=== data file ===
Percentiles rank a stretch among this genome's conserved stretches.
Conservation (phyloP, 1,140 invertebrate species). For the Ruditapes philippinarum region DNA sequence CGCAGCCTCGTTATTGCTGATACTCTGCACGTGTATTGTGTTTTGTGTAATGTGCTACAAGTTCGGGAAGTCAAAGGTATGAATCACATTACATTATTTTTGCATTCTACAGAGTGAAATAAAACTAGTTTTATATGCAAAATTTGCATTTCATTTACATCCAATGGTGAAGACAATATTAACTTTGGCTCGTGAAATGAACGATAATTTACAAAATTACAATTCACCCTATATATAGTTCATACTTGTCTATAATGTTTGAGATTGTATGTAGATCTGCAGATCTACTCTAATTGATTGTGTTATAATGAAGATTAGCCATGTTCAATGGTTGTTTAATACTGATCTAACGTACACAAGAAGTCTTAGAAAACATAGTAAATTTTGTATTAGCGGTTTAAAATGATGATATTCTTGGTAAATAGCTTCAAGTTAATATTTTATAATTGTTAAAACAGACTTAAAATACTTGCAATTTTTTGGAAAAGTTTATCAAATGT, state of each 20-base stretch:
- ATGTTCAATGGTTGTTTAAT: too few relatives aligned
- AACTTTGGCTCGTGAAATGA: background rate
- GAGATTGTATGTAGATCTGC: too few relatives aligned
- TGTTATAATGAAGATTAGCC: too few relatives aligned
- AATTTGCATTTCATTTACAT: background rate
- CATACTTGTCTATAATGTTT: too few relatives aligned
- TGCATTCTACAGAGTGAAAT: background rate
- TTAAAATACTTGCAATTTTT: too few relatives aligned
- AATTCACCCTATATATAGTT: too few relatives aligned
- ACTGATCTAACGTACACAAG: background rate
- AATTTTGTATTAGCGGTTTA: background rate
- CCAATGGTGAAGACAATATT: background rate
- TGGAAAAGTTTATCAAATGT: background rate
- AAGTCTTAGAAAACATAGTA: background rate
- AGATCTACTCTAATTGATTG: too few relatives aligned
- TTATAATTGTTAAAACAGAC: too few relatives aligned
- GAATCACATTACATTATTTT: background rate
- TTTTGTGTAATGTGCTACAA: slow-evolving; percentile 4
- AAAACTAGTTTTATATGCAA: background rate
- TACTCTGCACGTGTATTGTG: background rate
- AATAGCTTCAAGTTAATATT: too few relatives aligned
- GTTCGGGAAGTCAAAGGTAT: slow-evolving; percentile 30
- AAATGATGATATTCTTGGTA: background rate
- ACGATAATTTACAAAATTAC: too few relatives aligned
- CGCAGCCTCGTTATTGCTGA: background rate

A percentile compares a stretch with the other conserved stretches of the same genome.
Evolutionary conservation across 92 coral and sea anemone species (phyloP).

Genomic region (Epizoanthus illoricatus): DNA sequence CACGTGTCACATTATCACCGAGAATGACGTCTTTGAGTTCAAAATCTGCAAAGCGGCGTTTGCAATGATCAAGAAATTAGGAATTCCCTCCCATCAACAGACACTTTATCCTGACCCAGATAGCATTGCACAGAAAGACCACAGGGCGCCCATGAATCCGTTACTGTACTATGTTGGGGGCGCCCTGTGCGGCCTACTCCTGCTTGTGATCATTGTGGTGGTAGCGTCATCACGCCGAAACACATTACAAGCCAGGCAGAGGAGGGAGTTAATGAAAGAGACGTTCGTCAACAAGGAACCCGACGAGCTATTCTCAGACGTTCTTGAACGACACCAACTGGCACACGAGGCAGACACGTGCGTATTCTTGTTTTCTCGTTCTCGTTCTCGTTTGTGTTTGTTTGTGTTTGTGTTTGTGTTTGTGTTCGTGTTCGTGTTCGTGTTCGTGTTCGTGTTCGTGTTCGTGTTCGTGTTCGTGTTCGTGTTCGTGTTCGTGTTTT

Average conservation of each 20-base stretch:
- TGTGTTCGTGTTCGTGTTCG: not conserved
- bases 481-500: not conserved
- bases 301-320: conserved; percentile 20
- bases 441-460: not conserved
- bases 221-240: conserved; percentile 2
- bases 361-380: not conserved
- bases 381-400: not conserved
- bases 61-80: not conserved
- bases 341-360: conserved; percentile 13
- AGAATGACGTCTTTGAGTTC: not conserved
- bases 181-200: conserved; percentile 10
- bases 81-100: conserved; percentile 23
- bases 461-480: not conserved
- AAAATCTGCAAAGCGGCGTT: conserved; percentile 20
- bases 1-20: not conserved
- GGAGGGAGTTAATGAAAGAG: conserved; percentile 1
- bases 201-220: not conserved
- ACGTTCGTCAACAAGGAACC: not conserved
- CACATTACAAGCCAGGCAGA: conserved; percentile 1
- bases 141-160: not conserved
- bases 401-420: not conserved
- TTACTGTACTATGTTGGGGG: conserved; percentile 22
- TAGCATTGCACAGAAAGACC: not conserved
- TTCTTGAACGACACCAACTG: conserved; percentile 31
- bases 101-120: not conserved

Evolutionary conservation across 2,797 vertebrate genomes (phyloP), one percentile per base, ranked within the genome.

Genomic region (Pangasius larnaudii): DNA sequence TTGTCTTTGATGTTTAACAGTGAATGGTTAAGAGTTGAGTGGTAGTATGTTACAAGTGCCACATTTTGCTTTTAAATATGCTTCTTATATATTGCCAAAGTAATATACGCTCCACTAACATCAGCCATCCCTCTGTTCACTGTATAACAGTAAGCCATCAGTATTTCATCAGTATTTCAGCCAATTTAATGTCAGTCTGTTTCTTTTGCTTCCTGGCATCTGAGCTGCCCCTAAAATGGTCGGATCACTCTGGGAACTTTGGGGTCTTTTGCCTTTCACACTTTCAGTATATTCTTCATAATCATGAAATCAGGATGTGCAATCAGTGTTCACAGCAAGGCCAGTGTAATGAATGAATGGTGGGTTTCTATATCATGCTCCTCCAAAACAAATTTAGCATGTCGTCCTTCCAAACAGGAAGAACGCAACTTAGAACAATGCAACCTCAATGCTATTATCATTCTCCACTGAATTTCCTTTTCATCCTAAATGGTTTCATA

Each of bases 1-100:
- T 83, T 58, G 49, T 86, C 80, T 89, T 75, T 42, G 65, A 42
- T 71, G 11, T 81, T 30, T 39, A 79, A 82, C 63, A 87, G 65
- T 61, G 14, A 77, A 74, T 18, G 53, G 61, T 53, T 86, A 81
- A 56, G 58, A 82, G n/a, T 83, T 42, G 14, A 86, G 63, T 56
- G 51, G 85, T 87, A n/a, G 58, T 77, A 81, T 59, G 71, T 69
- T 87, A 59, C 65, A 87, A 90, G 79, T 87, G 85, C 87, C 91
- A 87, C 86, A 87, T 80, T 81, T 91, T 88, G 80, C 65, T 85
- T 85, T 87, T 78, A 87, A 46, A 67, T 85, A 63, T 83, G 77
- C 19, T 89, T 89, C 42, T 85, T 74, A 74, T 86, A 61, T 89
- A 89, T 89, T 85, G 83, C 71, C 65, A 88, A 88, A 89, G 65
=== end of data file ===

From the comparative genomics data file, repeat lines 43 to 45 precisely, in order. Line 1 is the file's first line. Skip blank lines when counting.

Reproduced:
- bases 81-100: conserved; percentile 23
- bases 461-480: not conserved
- AAAATCTGCAAAGCGGCGTT: conserved; percentile 20